Earthworm community development in soils of a reclaimed steelworks

Butt, Kevin Richard orcid iconORCID: 0000-0003-0886-7795 and Quigg, Siobhan Marie (2021) Earthworm community development in soils of a reclaimed steelworks. Pedosphere, 31 (3). pp. 384-390. ISSN 1002-0160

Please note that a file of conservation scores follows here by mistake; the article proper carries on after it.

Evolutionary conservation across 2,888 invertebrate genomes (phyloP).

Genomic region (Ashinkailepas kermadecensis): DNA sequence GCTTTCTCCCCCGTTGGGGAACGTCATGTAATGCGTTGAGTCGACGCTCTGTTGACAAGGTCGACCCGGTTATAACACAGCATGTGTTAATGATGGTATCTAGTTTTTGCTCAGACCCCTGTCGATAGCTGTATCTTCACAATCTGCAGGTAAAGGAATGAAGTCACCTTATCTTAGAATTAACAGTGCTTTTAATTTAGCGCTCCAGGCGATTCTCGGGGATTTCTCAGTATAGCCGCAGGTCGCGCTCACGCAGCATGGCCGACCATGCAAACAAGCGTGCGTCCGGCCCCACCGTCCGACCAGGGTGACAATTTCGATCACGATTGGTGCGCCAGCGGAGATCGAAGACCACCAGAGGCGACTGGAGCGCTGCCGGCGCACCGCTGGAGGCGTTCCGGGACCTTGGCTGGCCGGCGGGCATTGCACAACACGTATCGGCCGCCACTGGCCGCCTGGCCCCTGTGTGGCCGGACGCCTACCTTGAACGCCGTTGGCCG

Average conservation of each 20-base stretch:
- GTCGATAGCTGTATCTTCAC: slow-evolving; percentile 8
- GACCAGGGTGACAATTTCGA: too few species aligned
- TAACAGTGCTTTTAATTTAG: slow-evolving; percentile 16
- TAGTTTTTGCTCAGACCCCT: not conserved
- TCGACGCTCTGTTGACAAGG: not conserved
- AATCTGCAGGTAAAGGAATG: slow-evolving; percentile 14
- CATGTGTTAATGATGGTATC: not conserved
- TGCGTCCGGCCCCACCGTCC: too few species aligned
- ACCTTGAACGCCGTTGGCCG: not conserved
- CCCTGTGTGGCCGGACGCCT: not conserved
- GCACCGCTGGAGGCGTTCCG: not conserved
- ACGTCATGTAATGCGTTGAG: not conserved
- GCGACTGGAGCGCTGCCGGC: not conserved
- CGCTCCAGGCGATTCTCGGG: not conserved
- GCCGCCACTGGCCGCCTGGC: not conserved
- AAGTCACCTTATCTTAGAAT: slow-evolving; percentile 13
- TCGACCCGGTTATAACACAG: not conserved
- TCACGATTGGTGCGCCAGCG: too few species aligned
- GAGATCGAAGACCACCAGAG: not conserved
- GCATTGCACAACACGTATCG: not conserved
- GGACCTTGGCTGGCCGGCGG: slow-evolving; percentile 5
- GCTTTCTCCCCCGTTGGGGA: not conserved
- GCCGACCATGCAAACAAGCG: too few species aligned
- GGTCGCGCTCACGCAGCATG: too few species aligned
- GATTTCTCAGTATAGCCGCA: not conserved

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Long-term studies are essential to learn earthworm community development and soil formation post reclamation. Investigations were undertaken at a former steelworks site at Hallside, near Glasgow, UK, reclaimed in the 1990s using a mixture of colliery spoil and sewage sludge. The site was largely planted for production of short rotation coppice willow (Salix spp.). Earthworm inoculation formed a part of the restoration process. Minimal monitoring occurred in the interim, but some records of earthworm sampling existed in 2000 and 2005. This study focused on monitoring earthworms and soil properties across the site, drawing comparisons with adjacent unspoiled soil. Results showed that after 22 years, a species-rich community of earthworms (n = 16) colonized the site, with endogeic Aporrectodea caliginosa being dominant by number and anecic A. longa by mass. Across the site, earthworm community density and biomass were 208 individuals m−2 and 71 g m−2, respectively. The Shannon diversity index for earthworms was 1.89, with an evenness of 0.68. The sewage sludge increased the soil organic matter, but the stone content of the colliery spoil prevented digging in some locations. Soil chemistry had no negative effect on earthworms, but the compacted substrate did hinder water infiltration. Earthworms colonized the reclaimed site from adjacent areas, and community structure and density below well-drained, scrub-free willow, birch, and grassland were not significantly different (P > 0.05) from those of the adjacent unspoiled areas. The results show that the historical earthworm inoculation was unnecessary and badly timed. Future reclamations of similar sites can learn from this investigation.

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